Grassley wants unredacted version of letter from Kavanaugh's accuser

Grassley wants unredacted version of letter from Kavanaugh's accuser
© Anna Moneymaker

Senate Judiciary Committee Chairman Chuck GrassleyCharles (Chuck) Ernest GrassleyOn The Money: Power players play chess match on COVID-19 aid | Pelosi bullish, Trump tempers optimism | Analysis: Nearly 1M have run out of jobless benefits Grassley: Voters should be skeptical of Biden's pledge to not raise middle class taxes GOP to Trump: Focus on policy MORE (R-Iowa) is demanding that ranking member Sen. Dianne FeinsteinDianne Emiel FeinsteinDemocrats to boycott committee vote on Amy Coney Barrett's Supreme Court nomination The Senate should evoke RBG in its confirmation of Amy Coney Barrett The Hill's Morning Report - Sponsored by Goldman Sachs - Pelosi, Mnuchin push stimulus talks forward, McConnell applies brakes MORE (D-Calif.) hand over an unredacted version of the letter from a woman accusing Supreme Court nominee Brett Kavanaugh of sexual assault.

Grassley in a letter sent Wednesday to Feinstein said he needs an unredacted copy in order to prepare for the Monday hearing where Republicans have invited both Kavanaugh and his accuser, Christine Blasey Ford, to testify.

"My staff has made repeated requests for this document — which has become a significant piece of evidence in Judge Kavanaugh’s confirmation process — but your staff has so far refused to provide a copy of the letter," Grassley wrote. "I must review the unredacted letter that Dr. Ford sent to you, dated July 30, 2018. I ask that you send me a copy of the original, unredacted letter immediately."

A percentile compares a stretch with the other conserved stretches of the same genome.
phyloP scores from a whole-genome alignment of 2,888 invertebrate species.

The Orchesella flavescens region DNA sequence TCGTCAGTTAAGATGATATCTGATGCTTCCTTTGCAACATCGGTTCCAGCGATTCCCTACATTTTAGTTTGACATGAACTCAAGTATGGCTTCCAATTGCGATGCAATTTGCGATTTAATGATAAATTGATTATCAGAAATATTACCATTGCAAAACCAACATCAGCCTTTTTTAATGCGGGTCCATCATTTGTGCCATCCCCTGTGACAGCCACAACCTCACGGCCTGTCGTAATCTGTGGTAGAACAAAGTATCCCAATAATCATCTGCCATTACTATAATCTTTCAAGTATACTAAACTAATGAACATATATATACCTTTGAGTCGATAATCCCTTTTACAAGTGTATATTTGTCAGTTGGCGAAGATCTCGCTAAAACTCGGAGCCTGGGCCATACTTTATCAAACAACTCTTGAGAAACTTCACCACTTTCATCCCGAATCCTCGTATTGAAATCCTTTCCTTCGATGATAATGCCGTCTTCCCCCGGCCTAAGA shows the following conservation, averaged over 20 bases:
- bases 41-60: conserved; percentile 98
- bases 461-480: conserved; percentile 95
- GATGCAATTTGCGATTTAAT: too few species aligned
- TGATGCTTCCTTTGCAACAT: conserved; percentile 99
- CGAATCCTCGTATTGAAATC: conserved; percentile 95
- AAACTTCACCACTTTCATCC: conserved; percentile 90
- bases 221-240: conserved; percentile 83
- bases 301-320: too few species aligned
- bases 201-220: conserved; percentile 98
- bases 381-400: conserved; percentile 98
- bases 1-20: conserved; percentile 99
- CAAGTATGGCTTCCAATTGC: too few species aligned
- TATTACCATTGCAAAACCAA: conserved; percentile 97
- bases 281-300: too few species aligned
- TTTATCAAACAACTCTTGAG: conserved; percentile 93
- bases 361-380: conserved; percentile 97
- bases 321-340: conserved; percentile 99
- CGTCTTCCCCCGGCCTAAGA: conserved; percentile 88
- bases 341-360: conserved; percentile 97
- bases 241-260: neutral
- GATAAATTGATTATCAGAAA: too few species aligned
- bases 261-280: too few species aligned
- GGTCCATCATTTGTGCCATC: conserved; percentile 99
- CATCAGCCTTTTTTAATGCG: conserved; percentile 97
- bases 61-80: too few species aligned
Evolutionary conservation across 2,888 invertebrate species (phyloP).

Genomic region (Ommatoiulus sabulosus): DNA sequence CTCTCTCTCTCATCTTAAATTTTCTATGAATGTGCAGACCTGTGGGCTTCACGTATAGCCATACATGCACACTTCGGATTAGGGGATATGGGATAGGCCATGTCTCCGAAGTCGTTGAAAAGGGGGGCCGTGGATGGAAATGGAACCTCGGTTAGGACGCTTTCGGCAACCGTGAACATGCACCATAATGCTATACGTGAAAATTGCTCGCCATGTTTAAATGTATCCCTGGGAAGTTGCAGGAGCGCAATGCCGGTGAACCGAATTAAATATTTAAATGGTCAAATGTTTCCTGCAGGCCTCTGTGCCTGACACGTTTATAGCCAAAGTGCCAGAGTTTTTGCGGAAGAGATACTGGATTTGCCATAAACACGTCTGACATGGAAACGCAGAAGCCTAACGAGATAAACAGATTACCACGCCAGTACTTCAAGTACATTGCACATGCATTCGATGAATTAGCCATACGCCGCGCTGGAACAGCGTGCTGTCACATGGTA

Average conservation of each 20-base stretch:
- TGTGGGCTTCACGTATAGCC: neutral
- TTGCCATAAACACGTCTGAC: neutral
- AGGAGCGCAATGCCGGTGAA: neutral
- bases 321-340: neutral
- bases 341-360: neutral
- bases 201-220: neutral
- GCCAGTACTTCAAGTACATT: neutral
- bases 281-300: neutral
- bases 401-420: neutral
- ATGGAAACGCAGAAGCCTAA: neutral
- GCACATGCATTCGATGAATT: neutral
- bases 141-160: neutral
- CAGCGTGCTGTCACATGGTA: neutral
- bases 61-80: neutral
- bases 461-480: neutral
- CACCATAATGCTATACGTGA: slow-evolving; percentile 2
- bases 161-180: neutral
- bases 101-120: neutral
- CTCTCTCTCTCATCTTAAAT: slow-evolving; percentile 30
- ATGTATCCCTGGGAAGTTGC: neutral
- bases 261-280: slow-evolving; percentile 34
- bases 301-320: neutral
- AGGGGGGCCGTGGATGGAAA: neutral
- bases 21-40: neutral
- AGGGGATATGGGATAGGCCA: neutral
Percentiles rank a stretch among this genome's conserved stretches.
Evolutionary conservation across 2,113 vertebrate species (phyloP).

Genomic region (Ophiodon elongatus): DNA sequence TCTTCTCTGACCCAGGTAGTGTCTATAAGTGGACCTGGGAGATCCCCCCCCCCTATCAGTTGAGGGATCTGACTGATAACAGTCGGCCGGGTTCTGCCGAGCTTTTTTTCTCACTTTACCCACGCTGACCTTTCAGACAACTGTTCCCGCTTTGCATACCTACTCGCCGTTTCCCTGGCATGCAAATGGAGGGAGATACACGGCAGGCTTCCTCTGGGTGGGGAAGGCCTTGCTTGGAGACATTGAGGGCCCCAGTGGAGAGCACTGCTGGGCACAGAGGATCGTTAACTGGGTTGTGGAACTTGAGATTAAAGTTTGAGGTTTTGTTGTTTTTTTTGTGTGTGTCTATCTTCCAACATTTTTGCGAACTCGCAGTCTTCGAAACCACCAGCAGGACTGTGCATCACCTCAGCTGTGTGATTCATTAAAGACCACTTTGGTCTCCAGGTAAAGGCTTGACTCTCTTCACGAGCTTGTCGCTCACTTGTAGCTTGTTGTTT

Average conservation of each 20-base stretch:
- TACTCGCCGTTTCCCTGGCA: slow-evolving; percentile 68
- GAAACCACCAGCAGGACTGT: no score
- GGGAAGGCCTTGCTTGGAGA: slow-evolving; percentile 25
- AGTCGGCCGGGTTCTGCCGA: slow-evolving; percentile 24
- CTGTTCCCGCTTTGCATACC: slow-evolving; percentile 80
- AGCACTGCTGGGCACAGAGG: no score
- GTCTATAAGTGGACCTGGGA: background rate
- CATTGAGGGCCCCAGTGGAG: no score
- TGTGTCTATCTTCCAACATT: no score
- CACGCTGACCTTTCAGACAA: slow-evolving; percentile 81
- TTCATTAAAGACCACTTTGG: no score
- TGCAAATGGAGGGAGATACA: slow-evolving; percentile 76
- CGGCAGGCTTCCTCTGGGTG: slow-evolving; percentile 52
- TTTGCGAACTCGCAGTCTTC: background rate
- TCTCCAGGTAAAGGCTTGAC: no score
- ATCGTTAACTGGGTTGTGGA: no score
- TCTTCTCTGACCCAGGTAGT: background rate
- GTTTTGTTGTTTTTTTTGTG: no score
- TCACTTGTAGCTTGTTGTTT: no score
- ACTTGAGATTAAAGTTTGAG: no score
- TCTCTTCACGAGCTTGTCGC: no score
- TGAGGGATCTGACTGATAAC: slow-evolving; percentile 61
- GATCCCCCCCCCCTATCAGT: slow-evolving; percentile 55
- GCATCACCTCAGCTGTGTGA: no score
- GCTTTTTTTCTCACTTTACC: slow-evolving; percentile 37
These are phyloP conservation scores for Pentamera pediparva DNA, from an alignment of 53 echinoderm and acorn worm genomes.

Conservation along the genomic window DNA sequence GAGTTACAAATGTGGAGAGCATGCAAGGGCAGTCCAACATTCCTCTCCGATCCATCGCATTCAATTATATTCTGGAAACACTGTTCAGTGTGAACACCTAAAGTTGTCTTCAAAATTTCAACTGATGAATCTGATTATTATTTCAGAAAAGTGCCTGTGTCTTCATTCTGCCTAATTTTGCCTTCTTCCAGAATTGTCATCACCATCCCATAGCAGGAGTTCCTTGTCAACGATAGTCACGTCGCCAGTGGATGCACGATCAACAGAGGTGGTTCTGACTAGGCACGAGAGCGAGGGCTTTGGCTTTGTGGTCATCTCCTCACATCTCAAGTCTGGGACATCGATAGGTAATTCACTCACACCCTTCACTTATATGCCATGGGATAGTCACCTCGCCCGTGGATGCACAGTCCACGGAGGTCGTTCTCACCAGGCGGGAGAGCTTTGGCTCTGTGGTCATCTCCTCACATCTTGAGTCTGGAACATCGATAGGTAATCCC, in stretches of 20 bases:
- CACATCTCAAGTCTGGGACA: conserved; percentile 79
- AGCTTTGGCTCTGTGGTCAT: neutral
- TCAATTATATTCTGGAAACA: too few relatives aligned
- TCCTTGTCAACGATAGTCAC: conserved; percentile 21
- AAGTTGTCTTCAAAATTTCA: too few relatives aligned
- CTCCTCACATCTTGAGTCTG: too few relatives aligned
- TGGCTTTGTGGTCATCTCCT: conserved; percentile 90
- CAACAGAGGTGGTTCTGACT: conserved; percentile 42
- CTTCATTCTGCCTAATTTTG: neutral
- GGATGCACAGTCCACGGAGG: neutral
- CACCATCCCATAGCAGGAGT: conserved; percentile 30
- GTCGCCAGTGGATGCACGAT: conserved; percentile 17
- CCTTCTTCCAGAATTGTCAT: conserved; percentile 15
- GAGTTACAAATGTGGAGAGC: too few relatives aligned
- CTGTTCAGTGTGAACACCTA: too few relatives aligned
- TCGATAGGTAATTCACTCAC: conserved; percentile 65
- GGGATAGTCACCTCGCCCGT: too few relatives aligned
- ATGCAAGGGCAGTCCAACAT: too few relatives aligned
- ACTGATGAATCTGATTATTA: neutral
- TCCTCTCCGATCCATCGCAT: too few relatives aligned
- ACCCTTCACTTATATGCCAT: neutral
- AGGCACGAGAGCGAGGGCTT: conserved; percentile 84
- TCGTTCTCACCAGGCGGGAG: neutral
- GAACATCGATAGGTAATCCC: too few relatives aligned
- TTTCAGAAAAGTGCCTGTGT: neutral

Grassley's letter is the latest in an increasingly partisan standoff over the sexual assault allegations against Kavanaugh.

Republicans are expected to vote on Kavanaugh's nomination as soon as next week, while Democrats are demanding that Monday’s hearing be delayed and that the FBI reopen its background investigation of Kavanaugh.

Grassley, in his letter, noted that Ford has until 10 a.m. on Friday to say whether she will attend the hearing.

He also berated Feinstein over her handling of the letter, accusing her of sitting "on the allegations until a politically opportune moment."

"I cannot overstate how disappointed I am in this decision,” he wrote. “It has caused me to have to reopen the hearings for the fifth day of testimony, when we easily could have—and should have—raised these issues before or during the first four days of the hearing.”

Feinstein turned over a redacted version of the letter to the FBI last week. The FBI then added the letter to Kavanaugh's background file, which was then given to the White House and the Judiciary Committee.

Grassley added that the only version of Ford’s letter that he has is the redacted one given to him as part of Kavanaugh's updated background file.

"Had Dr. Ford not made her allegations public via the Washington Post over the weekend, I still would not know her identity," Grassley wrote.

Spokespeople for Feinstein didn't immediately respond to a request for comment about what redactions were made in the letter given to the FBI.

But senators say Ford's name was redacted. A version of the letter posted by CNN also redacted the names of other individuals at the party where Ford alleges Kavanaugh pinned her down and tried to remove her clothing.

Kavanaugh has denied wrongdoing.